The National Bureau of Economic Research recently published a fascinating study examining the way what a community college student knows about the labor market affects their degree choice.
A significant impact? Yes, indeed. Here’s an overview of the study, plus a few takeaways.
Intro & Background
“An important goal of community colleges is to prepare students for the labor market. But are students aware of the labor market outcomes in different majors? And how much do students weigh labor market outcomes when choosing a major?”
These are the opening questions posed by the report, which goes on to reveal that by and large, community college students don’t know which majors are more likely to lead to successful careers. They also overestimate and underestimate certain things like salaries and employment probabilities (respectively) in ways we might not expect.
The study, which interviewed nearly 400 college students at two community colleges in California’s Bay Area at the end of 2014, is the first report to examine major choices for students in community colleges.
Results & Takeaways
Stat: Less than 40% of the students correctly ranked majors according to employment outcomes. Takeaway: They don’t intuitively know which degrees are in greater demand and hence more likely to lead to successful careers.
Stat: Students believed salaries are 13% higher than they really are. Takeaway: They’re too optimistic about money.
Stat: They underestimated the probability of employment by as much as 25%. Interestingly, they far more significantly underguessed the likelihood of getting a job in STEM and business than they underguessed liberal arts. (They estimated almost the same probability for all three categories.) Takeaway: Despite the raging popularity of STEM jobs, students somehow aren’t getting the message. They anticipate a bigger battle getting hired.
So far, students’ knowledge of labor market reality is alarmingly off. But when it comes to picking a major, this “knowledge” doesn’t necessarily weigh in. Students put the most weight on factors other than labor market outcomes. Choosing a degree, they focus on these issues:
- Whether they think they’ll like the course.
- Whether they think they’ll be good at it (earn good grades).
- Whether they think the connecting career pays well (the only factor related to labor market outcomes).
Now, the two leading factors aren’t necessarily bad. As the creator of Find Your Calling, we’re invested in helping students discover careers and programs they actually excel at and enjoy. We just want to see these factors balanced with more solid labor market intel. Notably absent from students’ list of factors shaping their degree choice is whether they believe they’ll have a good chance at getting hired in the corresponding occupation; in other words, whether or not the career is growing and workers are in demand.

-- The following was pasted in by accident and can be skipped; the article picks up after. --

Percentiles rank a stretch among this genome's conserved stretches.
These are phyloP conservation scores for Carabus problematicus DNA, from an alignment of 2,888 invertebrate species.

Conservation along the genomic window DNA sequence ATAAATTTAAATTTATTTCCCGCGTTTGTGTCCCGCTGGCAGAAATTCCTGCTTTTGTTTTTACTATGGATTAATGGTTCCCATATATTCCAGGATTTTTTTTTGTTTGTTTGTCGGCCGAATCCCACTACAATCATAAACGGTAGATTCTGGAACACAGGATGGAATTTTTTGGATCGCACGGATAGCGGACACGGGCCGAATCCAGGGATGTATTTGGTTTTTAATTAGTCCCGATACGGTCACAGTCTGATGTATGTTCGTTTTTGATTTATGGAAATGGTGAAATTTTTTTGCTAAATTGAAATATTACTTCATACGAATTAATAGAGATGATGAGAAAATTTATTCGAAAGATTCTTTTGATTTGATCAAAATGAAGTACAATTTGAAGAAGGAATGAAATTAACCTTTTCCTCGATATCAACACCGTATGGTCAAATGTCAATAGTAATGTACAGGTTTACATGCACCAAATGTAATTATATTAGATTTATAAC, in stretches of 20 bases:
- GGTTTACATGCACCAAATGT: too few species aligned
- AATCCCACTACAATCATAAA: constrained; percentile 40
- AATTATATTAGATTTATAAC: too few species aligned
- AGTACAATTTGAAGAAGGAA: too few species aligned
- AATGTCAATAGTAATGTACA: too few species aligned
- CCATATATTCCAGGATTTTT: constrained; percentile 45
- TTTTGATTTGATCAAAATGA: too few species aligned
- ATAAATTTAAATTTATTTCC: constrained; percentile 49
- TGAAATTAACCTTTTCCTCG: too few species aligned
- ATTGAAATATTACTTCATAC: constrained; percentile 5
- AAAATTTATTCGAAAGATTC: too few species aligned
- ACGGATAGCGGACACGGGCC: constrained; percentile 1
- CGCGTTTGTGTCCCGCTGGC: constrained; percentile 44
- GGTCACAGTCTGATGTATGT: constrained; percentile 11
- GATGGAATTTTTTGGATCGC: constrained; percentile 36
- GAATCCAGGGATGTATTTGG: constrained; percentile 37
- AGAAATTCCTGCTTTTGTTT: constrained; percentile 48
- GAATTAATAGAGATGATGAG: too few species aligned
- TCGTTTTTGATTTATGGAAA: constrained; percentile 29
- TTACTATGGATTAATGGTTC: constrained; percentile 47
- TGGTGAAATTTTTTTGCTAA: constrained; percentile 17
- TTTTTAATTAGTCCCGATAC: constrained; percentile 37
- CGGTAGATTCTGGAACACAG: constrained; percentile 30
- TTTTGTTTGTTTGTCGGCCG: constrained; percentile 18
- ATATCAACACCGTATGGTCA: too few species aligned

The report says: “The preeminence of factors other than labor market outcomes in major choice is partly explained by students’ lack of information about these labor market outcomes,” and recommends that colleges increase “the salience of information about labor market outcomes” to improve students’ prospects. But naturally (and importantly), this is “a good strategy only so far as students have access to accurate information” (emphasis mine).
We see this as a call to action. Indeed, our mission the past two decades has been to put this very information in the hands of students to help them make better decisions. One of the primary ways we’ve done this is through Career Coach, a web-based portal that offers self-assessment and career exploration services. Today, Career Coach serves over 300 community colleges across the US. In 2016 alone, over a million students used Career Coach to receive exactly the kind of insight encouraged by the National Bureau of Economic Research.
If this report shows that students’ (lack of) knowledge of the labor market negatively affects their choice of major, we would love to one day see a new study detailing a turn of the tide—when students’ solid understanding of careers (and themselves) is the prevailing force shaping their education strategy.
To learn more about Emsi data and Career Coach, contact us today.